Dust of Life

Dust of Life The Dust of Life is a collection of vivid and devastating oral histories of Vietnamese Amerasians Abandoned during the war by their American fathers discriminated against by the victorious Communists

  • Title: Dust of Life
  • Author: Robert S. McKelvey
  • ISBN: 9780295978369
  • Page: 313
  • Format: Paperback
  • The Dust of Life is a collection of vivid and devastating oral histories of Vietnamese Amerasians Abandoned during the war by their American fathers, discriminated against by the victorious Communists, and ignored for many years by the American government, they endured life in impoverished Vietnam Their stories are sad, sometimes tragic, but they are also testimonials toThe Dust of Life is a collection of vivid and devastating oral histories of Vietnamese Amerasians Abandoned during the war by their American fathers, discriminated against by the victorious Communists, and ignored for many years by the American government, they endured life in impoverished Vietnam Their stories are sad, sometimes tragic, but they are also testimonials to the strength of human resiliency.Robert S McKelvey is a former marine who served in Vietnam in the late 1960s Now a child psychiatrist, he returned to Vietnam in 1990 to begin the long series of interviews that resulted in this book While allowing his subjects to speak for themselves, McKelvey has organized their narratives around themes common to their lives early maternal loss, the experience of prejudice and discrimination, coping with adversity, dealing with shattered hopes for the future, and, for some, adapting to the alien environment of the United States.While unique in many respects, the Vietnamese Amerasian story also illustrates themes that are tragically universal neglect of the human by products of war, the destructiveness of prejudice and racism, the pain of abandonment, and the horrors of life amidst extreme poverty, hostility, and neglect.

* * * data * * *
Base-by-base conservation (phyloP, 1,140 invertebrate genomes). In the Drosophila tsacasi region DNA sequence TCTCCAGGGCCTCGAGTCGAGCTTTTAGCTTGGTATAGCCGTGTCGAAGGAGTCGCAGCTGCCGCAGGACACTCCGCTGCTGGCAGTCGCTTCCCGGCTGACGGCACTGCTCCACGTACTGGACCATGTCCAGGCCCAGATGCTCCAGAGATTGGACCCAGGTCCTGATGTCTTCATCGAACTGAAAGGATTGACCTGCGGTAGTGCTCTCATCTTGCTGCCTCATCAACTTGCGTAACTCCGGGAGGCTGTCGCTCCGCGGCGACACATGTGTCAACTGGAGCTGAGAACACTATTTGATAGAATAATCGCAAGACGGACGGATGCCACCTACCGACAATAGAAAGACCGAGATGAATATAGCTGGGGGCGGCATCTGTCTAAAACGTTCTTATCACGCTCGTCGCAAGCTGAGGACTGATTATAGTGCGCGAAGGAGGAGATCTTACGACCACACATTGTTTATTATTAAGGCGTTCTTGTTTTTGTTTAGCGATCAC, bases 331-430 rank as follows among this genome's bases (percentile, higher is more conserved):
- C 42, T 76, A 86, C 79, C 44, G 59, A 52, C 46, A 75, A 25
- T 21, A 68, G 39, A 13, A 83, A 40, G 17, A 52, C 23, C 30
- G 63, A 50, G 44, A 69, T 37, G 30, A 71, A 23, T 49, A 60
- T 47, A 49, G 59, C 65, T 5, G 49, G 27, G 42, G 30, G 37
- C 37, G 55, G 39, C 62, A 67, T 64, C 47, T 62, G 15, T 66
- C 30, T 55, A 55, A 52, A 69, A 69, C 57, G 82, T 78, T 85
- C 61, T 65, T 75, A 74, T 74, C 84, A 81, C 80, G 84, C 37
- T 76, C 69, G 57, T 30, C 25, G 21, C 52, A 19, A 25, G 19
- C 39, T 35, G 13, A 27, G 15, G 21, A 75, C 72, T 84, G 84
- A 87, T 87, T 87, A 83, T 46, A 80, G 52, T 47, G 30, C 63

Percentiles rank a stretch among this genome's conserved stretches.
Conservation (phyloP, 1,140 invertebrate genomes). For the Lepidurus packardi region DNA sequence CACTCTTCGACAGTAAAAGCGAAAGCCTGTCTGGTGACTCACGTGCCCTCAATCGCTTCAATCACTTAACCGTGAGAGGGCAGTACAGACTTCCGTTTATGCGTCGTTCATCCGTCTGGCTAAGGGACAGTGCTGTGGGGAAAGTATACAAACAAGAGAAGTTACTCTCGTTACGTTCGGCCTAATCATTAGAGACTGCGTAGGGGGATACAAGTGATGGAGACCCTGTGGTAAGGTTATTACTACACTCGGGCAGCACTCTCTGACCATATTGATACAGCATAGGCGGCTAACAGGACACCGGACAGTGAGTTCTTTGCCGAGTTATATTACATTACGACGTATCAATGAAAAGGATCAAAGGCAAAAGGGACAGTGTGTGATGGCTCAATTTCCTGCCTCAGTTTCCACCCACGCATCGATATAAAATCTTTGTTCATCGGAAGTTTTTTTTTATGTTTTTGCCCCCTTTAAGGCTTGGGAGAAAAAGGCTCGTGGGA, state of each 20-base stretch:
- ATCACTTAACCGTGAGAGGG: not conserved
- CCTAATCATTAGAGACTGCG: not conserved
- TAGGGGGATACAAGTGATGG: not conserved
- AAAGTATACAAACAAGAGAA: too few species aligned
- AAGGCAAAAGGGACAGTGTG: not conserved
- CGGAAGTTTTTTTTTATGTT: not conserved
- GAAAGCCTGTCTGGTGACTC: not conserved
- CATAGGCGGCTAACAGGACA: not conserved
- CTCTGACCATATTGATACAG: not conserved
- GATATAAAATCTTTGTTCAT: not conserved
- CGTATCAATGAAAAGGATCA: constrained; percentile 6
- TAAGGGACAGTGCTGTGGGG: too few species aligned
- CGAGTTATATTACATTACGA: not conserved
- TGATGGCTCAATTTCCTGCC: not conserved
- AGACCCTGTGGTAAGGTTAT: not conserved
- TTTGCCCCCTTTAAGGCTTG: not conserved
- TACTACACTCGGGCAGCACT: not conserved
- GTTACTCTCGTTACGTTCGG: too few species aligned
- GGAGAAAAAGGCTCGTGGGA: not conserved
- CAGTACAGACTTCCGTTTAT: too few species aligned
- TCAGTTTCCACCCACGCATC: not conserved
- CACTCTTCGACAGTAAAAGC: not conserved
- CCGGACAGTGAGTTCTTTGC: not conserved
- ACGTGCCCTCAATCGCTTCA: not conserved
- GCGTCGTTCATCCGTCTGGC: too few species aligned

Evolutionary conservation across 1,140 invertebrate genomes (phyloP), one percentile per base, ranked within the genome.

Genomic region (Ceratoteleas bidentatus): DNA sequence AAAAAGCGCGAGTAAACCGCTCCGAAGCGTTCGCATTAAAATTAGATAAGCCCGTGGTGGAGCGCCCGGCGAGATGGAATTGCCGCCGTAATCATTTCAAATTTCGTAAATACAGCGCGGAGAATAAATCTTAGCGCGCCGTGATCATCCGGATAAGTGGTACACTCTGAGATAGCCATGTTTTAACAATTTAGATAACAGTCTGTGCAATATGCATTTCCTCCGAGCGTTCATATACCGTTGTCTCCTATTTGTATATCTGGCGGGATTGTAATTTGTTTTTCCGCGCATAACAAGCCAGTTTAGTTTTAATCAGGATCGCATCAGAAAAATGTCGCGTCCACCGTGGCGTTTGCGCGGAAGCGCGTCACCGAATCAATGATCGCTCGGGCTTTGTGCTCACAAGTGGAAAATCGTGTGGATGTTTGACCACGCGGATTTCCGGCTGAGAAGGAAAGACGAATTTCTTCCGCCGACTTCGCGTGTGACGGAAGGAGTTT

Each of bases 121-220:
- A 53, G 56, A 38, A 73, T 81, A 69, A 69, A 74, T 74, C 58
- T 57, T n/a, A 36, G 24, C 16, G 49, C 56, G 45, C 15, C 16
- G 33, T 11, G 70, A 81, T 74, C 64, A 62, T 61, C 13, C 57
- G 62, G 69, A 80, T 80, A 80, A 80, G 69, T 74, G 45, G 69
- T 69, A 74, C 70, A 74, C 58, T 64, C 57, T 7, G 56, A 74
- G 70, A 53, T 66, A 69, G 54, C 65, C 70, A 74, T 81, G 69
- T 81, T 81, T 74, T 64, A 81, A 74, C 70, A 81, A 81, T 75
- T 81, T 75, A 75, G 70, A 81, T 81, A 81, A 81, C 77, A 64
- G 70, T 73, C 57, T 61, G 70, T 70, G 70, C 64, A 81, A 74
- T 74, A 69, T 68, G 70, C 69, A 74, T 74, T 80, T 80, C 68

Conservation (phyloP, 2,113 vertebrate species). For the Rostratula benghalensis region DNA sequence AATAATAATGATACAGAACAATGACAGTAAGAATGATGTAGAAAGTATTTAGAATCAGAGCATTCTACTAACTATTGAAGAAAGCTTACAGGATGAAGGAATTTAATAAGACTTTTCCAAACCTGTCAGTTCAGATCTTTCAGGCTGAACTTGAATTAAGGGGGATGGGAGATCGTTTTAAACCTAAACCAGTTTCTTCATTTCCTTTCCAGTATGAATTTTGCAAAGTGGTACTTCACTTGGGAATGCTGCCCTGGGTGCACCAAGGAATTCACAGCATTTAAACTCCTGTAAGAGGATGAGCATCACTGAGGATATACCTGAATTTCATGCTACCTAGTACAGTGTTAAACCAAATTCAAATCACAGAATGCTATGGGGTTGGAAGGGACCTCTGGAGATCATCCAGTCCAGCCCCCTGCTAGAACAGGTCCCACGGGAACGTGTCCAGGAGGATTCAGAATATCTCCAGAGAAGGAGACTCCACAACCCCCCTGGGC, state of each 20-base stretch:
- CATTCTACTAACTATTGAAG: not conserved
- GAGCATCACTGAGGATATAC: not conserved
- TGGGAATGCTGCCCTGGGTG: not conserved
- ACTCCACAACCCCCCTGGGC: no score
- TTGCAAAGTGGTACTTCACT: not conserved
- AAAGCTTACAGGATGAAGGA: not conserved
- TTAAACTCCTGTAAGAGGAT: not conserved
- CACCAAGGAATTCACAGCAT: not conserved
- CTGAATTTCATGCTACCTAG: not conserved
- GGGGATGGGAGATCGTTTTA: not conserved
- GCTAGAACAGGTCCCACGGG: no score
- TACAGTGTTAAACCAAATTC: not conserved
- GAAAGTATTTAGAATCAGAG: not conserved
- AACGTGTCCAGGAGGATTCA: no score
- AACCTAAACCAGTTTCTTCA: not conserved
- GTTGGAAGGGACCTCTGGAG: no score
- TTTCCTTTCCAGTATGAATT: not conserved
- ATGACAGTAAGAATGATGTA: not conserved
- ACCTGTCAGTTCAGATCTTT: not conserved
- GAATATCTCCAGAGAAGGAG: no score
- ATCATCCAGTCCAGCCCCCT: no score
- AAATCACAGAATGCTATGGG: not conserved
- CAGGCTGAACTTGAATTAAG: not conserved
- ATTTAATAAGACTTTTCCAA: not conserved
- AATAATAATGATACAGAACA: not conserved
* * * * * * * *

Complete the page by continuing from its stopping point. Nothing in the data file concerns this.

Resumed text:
One thought on “Dust of Life”

    1. I would say this book is interesting even for a Vietnamese who did see or talk at least once in their life with such an Amerasan. There are not many works like this in general, and I rate 4* for the consequence of the book, probably leads to a lot more in-depth works in the same topic.At some point the book is so touched, somehow is bitter and elicit lots of thinking in me.

    2. An incredibly heart wrenching and generous book dedicated to the lesser known stories of the children America left behind.

    3. I think the book does what it wanted to do, engender sympathy for Vietnamese Amerasians. However as a book on the topic of Vietnamese Amerasians in general, an introduction, overview, analysis etc. I think it fails. I would regard it more as a supplemental book on the topic.Sure, what you read in it, is interesting for the most part, however it does have pretty strong anecdotal element. The general information on Amerasians is very short (btw. I wish that one woman who told me Vietnamese knew no [...]

    4. An academic work. Lots of cases. Interesting. No secret to success. Very difficult lives. Raises lots of questions. Good reference book.

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